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What Is "Liquid Wind" and Why Geely Is Testing It in Denmark

Chinese automaker Geely confirmed that it started testing in Denmark a new type of fuel for cars and trucks called “liquid wind” in some countries. Here’s why they’re doing this and why it has gained support from the government.
Geely Truck 6 photos
Geely Truck Running on E-methanolGeely Truck Running on E-methanolGeely Truck Running on E-methanolE-methanol Storage VisualizationShips Using E-Methanol Visualization
Denmark is looking to go ahead with “liquid wind” fuel, which is best known as e-methanol. You might have heard of it. It’s produced from captured carbon dioxide, renewable electricity, and hydrogen. The product is burned by internal combustion engines to make power. It still releases some gases that contribute to the greenhouse effect that’s warming up our planet, but not as much as trucks, ships, or cars do.

Geely, according to Autovista, wants to see if it’s feasible to use e-methanol instead of hydrogen because it’s cheaper and more environmentally friendly to make “liquid wind” than to apply electrolysis to water.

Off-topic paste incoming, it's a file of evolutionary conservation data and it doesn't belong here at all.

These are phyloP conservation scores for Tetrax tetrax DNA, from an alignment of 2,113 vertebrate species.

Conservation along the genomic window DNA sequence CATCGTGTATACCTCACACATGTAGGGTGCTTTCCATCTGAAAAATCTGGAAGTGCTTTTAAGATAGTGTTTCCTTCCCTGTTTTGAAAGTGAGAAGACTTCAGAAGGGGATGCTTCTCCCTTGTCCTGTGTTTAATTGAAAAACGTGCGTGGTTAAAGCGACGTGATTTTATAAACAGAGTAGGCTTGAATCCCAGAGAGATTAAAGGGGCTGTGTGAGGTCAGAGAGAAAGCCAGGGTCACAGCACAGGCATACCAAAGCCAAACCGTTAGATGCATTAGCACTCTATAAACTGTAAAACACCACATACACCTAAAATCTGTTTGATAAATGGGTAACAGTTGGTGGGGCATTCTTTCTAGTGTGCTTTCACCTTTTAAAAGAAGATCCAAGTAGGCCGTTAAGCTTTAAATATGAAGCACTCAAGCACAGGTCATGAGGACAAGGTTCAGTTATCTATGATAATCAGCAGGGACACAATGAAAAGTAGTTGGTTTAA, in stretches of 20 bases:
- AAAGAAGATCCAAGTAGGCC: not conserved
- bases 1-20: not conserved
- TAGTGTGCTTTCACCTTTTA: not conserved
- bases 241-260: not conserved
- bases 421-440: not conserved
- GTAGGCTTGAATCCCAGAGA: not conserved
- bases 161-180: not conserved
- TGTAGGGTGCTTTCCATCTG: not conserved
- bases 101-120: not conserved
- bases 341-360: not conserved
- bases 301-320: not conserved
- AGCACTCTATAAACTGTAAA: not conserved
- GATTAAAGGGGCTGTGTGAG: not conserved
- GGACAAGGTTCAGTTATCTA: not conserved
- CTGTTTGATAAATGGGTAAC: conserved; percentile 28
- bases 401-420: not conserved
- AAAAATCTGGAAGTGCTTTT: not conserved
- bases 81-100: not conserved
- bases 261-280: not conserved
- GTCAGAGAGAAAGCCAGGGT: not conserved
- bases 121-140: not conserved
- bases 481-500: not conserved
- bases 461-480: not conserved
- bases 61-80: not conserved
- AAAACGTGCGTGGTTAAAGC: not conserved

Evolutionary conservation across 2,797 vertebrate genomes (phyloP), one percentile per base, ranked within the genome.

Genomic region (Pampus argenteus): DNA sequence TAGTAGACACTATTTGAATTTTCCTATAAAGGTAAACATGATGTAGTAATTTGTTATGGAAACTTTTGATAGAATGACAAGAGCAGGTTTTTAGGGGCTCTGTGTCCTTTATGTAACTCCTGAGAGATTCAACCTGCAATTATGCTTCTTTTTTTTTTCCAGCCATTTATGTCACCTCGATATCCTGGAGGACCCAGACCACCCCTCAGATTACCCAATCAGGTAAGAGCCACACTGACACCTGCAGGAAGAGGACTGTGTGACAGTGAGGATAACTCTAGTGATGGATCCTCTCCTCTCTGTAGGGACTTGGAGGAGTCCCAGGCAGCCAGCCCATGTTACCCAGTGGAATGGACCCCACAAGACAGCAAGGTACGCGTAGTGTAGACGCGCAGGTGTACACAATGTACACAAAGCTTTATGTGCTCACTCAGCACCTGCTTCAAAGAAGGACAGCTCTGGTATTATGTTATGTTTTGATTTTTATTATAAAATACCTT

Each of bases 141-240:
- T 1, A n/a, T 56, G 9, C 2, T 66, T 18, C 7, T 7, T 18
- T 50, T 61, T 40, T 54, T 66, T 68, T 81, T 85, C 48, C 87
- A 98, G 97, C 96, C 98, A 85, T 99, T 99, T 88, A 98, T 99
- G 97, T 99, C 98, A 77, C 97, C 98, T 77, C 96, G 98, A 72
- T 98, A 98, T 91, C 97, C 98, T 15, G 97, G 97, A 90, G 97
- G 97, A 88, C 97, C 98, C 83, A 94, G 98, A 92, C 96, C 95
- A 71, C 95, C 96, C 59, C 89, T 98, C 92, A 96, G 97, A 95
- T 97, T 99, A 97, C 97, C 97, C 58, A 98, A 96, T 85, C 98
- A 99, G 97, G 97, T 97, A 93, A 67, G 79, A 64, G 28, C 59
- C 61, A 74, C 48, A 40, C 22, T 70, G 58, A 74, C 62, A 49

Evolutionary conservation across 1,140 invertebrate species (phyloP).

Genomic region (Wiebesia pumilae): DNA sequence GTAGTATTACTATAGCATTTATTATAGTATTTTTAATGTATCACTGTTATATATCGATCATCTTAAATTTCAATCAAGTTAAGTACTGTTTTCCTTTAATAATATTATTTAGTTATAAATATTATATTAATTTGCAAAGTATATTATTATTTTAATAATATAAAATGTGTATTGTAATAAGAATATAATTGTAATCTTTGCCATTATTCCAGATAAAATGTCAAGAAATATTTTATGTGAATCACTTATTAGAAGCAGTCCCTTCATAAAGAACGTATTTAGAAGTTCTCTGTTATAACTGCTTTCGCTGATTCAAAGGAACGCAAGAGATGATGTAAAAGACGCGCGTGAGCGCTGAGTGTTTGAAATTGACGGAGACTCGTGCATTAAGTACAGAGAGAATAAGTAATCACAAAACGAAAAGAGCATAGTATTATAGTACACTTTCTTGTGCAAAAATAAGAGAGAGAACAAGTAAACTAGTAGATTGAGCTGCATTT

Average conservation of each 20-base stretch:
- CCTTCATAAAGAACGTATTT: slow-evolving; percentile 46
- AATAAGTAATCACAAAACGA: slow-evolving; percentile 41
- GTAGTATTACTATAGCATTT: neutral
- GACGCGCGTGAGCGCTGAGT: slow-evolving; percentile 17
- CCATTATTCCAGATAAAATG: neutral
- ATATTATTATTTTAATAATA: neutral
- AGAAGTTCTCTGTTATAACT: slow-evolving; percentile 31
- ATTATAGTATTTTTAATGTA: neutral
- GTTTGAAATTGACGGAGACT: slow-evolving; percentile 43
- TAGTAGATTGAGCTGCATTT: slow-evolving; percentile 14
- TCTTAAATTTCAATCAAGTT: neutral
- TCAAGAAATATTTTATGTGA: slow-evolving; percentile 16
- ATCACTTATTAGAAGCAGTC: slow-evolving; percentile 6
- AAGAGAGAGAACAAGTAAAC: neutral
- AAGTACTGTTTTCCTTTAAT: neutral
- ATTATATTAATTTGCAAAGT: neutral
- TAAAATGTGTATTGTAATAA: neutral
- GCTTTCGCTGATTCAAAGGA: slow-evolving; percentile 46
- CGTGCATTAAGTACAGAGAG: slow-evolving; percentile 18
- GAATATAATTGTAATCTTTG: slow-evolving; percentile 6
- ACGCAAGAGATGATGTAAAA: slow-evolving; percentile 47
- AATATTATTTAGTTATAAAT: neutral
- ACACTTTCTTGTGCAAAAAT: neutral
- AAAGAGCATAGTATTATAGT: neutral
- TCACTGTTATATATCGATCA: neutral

The cars and trucks used in this test wear the Geely badge, but they’re produced using Volvo’s know-how. The units will run for an unspecified period, during which data will be collected and analyzed. If the test shows that e-methanol has a proper chance of reducing the release of harmful gasses in the atmosphere, then we might see a new type of fuel being created.

The nickname “liquid wind” is used for e-methanol mostly in northern Europe thanks to a Swedish company that works on making this carbon-neutral fuel. Its name literally is Liquid Wind, and it inspired the new proprietary eponym, exactly like the term “xerox,” derived from the producer Xerox, which replaced copiers. Sooner or later, you’ll hear about it, too, because it’s easier to identify e-methanol as liquid wind. It sounds cooler too.

It isn’t the first time e-methanol is used in the transport sector. Maersk did it in 2021 to lower emissions for freighting. It was used on only one ship, and the project was also started in Denmark. The country wants to remain at the forefront of combating climate change. While doing this, they’re also securing private investments in new technologies.

Siemens Energy considers e-methanol a “universal green fuel,” but different methods of producing it have turned companies away from it. Geely hopes to change that with its tests supported by the Danish government. The European country wants new fuels for the transport sector.

We’ll have to wait for the results, as attempts at keeping the internal combustion engine are made in virtually any country with car industry. Maybe hope’s not lost yet.

 
 
 
 
 

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